Many students are bypassing corporate jobs, where the burnout is quick, for a career in the social sector. There is a definite inclination towards the social sector with volunteer training and social entrepreneurship programmes becoming more popular.

‘Best fit’ is what one hears repeatedly from Generation X. They are unwilling to compromise. The start-up generation is following their heart over the security of salaried jobs. Though the IT industry is still a big draw for youngsters, students are rejecting seats in poorly-equipped private colleges.

The millennials are up for risks and challenges. They live in the moment and choose experience over assets. They are in no hurry to buy the first car or house. Challenging work and excitement are their driving forces. They grew up knowing their rights, pursuing their interests and hobbies; parents and teachers gave them the freedom to take decisions and find their own solutions — they want this from their careers.

A two-way street

Even as we try and sound upbeat about this young face of India, we must realise that they will turn out only as good or as bad as their education and upbringing. The New Year eve’s blot of shame on the face of a very cosmopolitan and urban-liberal Bengaluru cannot be pushed out of our recall. Have we done enough in terms of providing this generation with direction, gender sensitivity, civic and social awareness?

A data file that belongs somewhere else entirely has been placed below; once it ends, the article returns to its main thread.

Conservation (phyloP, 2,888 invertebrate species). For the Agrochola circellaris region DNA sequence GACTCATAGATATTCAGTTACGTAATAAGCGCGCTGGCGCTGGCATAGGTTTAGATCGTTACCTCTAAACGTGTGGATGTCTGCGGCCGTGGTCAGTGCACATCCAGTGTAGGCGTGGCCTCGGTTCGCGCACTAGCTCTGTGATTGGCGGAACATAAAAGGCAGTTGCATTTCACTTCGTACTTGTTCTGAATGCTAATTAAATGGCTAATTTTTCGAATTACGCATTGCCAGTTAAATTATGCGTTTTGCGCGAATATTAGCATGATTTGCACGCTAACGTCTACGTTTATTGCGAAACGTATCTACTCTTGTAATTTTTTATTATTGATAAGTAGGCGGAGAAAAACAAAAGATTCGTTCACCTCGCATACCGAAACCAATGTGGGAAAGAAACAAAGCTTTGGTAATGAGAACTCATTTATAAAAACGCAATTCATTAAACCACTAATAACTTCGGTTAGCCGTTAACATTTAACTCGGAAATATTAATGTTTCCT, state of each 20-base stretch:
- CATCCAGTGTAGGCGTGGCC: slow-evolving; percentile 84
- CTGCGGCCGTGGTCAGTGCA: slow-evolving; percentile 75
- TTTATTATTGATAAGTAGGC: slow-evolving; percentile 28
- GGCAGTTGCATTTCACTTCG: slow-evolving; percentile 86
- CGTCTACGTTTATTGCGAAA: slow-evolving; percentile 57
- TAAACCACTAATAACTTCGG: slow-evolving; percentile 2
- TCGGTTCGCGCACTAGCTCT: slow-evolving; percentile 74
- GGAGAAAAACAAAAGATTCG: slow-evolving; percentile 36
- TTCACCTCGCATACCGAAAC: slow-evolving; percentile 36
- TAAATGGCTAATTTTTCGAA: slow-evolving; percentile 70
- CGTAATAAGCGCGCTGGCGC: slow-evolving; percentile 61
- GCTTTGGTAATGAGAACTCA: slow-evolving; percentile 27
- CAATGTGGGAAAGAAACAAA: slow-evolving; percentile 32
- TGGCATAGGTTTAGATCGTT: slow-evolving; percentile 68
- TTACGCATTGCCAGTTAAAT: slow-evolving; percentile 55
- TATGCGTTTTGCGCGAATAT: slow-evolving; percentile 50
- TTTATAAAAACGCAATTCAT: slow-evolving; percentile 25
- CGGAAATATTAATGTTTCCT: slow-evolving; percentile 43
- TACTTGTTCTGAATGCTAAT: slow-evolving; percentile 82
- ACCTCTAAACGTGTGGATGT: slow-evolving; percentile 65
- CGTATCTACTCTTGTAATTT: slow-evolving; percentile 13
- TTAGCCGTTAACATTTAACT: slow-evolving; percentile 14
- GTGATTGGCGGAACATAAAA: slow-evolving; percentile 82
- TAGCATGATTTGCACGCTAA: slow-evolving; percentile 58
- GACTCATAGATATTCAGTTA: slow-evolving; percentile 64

Are the benefits of education and financial security reaching all sections in all parts of the country? The rise in caste-based agitations and demands for reservations is a warning that the youth is angry and frustrated. If the employment rate looks okay, it is because a large part of the population is working in the informal sector. The growing demand for education indicates that the youth will demand jobs in the formal or service sector. Despite increased wealth and a burgeoning urban middle class, a vast majority of India’s population remains illiterate and impoverished.

Millennials live in the villages too. Will there be enough income-generating activities that keep people interested in agriculture? The average earning in urban areas is still better than in rural areas, and education and training are by and large oriented towards urban life. What are the living conditions the few big cities with their infrastructure and resources already stretched offer to the growing numbers constantly migrating for work and a better life?

Monday, February 06, 2017

Rose cookies

It is the longest I’ve stayed away from that which will always be home - three and a half years. Bai opened one padlock, turned the key three times in another lock and I entered the home whose doors were seldom locked. Never when one came home. Everything was as it is, as it was. I did not turn to look at the empty chair where mummy sat. Always, for the past many years. I would enter and she would lean forward for my hug and I would each time be surprised at how little there was of her, how she was slowly shrinking in that corner chair – invisible if you didn’t know where to look for her but very much the vantage point for her to know what was going on in the house. Earlier, she had sat on the chair by the window, next to the phone and each time the gate opened with its distinct metal clank, she lifted the lace curtain to look out. Outside this window, she would have Bai place pots of seasonal flowers so she would always see those.